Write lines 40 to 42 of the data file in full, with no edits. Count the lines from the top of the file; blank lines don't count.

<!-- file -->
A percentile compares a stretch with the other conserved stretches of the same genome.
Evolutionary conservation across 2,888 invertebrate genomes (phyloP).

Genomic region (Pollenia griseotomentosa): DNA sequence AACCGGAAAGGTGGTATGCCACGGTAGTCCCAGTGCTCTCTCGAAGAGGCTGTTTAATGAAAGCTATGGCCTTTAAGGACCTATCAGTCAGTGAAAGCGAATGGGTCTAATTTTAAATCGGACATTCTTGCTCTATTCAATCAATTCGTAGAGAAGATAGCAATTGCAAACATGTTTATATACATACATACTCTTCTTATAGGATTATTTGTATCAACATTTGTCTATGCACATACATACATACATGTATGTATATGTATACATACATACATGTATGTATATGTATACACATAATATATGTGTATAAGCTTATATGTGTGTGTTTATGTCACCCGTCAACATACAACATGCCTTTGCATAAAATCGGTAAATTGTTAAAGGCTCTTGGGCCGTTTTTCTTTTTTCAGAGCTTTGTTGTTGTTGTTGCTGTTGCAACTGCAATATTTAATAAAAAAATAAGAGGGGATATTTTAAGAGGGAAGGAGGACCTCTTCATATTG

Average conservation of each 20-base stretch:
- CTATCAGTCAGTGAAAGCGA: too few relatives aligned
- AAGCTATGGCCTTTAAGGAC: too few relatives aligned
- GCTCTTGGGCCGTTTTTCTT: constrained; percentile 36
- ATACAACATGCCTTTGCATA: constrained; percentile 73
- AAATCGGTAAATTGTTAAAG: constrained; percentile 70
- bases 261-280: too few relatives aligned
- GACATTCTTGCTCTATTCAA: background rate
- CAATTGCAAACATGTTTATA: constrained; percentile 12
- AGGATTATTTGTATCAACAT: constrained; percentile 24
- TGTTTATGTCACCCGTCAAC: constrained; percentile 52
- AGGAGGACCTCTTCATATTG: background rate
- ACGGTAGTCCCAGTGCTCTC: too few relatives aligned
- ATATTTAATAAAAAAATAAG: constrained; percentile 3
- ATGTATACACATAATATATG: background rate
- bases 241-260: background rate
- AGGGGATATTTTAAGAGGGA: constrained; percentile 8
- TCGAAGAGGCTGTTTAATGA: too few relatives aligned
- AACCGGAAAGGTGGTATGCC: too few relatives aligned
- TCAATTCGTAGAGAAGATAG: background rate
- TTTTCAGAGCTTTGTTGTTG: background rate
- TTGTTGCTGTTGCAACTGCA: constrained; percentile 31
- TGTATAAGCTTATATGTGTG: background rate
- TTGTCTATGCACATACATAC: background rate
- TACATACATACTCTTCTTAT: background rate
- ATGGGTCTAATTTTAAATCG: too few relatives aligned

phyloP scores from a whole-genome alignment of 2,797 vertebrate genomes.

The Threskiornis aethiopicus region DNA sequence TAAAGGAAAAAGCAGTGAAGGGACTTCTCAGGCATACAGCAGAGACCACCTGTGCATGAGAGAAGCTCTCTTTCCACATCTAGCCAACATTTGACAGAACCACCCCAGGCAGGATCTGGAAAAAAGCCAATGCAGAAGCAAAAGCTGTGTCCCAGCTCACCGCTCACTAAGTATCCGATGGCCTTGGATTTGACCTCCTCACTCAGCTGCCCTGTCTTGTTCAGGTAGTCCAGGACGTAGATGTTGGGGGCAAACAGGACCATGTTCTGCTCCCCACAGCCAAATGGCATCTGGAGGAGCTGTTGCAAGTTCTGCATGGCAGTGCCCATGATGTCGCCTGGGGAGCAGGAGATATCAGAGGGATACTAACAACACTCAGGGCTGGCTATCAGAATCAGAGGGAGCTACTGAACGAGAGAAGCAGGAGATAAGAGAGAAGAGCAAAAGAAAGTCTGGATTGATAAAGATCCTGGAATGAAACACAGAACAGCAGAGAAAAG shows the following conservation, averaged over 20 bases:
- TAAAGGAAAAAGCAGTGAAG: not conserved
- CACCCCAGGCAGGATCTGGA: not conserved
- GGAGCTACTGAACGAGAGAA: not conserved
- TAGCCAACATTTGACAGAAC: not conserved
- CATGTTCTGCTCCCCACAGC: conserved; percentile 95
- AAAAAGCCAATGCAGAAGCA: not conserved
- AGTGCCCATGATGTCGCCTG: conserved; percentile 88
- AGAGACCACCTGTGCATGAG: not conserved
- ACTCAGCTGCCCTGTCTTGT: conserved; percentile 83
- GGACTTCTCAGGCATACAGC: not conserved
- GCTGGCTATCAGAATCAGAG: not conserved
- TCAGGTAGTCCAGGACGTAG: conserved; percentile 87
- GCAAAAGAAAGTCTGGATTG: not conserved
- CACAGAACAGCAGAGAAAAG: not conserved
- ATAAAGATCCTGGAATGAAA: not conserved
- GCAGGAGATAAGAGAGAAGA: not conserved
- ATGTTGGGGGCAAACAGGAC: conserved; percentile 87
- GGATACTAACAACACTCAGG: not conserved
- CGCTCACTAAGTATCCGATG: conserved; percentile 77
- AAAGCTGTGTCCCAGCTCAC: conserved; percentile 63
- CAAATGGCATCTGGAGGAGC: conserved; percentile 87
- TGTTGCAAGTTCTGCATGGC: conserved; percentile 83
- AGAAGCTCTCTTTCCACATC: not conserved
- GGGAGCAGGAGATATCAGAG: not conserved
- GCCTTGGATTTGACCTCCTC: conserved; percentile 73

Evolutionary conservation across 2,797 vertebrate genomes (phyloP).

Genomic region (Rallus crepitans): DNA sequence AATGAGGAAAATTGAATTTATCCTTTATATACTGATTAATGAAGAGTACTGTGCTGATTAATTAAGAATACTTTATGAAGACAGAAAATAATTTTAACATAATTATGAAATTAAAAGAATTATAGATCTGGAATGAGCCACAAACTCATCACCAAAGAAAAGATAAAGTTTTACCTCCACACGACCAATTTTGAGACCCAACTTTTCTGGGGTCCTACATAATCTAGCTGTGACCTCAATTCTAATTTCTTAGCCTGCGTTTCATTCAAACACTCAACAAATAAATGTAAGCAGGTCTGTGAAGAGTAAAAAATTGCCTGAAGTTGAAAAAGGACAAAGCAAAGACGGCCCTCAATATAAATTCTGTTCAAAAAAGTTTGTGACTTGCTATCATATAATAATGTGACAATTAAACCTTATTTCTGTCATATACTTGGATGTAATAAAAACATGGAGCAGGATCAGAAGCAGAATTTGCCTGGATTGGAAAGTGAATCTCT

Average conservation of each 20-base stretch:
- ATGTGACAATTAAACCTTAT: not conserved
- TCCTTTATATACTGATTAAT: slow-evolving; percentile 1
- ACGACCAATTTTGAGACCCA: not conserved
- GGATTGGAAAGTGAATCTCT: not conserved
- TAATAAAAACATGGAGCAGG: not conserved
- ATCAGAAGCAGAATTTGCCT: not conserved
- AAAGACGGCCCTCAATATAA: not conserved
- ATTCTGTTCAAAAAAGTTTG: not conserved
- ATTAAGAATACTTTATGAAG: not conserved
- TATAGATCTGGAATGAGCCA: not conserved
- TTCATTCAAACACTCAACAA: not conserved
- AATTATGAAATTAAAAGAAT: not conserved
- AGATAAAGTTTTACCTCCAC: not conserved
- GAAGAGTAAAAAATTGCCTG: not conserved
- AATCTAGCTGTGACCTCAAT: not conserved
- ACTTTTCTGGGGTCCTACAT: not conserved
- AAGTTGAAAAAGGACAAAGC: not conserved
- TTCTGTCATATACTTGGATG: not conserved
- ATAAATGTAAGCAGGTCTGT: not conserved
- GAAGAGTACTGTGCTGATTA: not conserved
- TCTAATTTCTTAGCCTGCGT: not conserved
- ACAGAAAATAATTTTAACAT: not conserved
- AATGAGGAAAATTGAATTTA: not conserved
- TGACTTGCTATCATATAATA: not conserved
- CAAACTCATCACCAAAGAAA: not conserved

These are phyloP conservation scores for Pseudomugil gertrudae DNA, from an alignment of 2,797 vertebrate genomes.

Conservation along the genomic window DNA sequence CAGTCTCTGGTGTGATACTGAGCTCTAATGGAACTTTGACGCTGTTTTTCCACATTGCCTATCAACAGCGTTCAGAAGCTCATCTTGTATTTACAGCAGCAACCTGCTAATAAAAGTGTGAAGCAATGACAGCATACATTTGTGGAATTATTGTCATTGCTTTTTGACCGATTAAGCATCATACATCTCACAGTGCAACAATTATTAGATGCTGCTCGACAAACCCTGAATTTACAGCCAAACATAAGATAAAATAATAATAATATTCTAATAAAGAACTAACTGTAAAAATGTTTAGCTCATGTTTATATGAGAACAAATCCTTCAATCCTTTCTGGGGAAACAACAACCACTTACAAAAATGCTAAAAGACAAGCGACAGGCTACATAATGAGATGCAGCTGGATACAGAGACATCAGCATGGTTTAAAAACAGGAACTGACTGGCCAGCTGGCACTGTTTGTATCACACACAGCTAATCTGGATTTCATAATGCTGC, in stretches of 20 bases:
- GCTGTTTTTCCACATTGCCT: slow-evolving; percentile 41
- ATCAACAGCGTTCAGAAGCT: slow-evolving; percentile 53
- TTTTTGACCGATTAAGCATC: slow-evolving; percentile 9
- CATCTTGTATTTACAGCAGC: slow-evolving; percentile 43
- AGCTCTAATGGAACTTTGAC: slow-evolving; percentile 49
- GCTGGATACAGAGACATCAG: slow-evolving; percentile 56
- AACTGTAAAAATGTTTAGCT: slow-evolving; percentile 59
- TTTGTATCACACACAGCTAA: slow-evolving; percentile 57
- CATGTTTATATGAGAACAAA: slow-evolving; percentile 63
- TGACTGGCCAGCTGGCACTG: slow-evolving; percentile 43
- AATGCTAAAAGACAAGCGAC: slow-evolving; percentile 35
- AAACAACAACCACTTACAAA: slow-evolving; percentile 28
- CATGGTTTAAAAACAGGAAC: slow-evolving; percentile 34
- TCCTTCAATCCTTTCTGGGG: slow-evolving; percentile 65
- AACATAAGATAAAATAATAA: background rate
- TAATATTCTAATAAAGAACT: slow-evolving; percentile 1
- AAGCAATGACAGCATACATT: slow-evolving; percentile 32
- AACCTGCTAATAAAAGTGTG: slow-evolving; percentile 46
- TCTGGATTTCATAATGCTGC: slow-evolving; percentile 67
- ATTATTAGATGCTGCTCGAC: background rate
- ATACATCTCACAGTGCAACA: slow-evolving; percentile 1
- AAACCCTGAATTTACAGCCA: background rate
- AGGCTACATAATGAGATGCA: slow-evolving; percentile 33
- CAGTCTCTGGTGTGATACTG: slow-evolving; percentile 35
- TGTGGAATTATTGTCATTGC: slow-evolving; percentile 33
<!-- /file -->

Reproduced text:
- ACTCAGCTGCCCTGTCTTGT: conserved; percentile 83
- GGACTTCTCAGGCATACAGC: not conserved
- GCTGGCTATCAGAATCAGAG: not conserved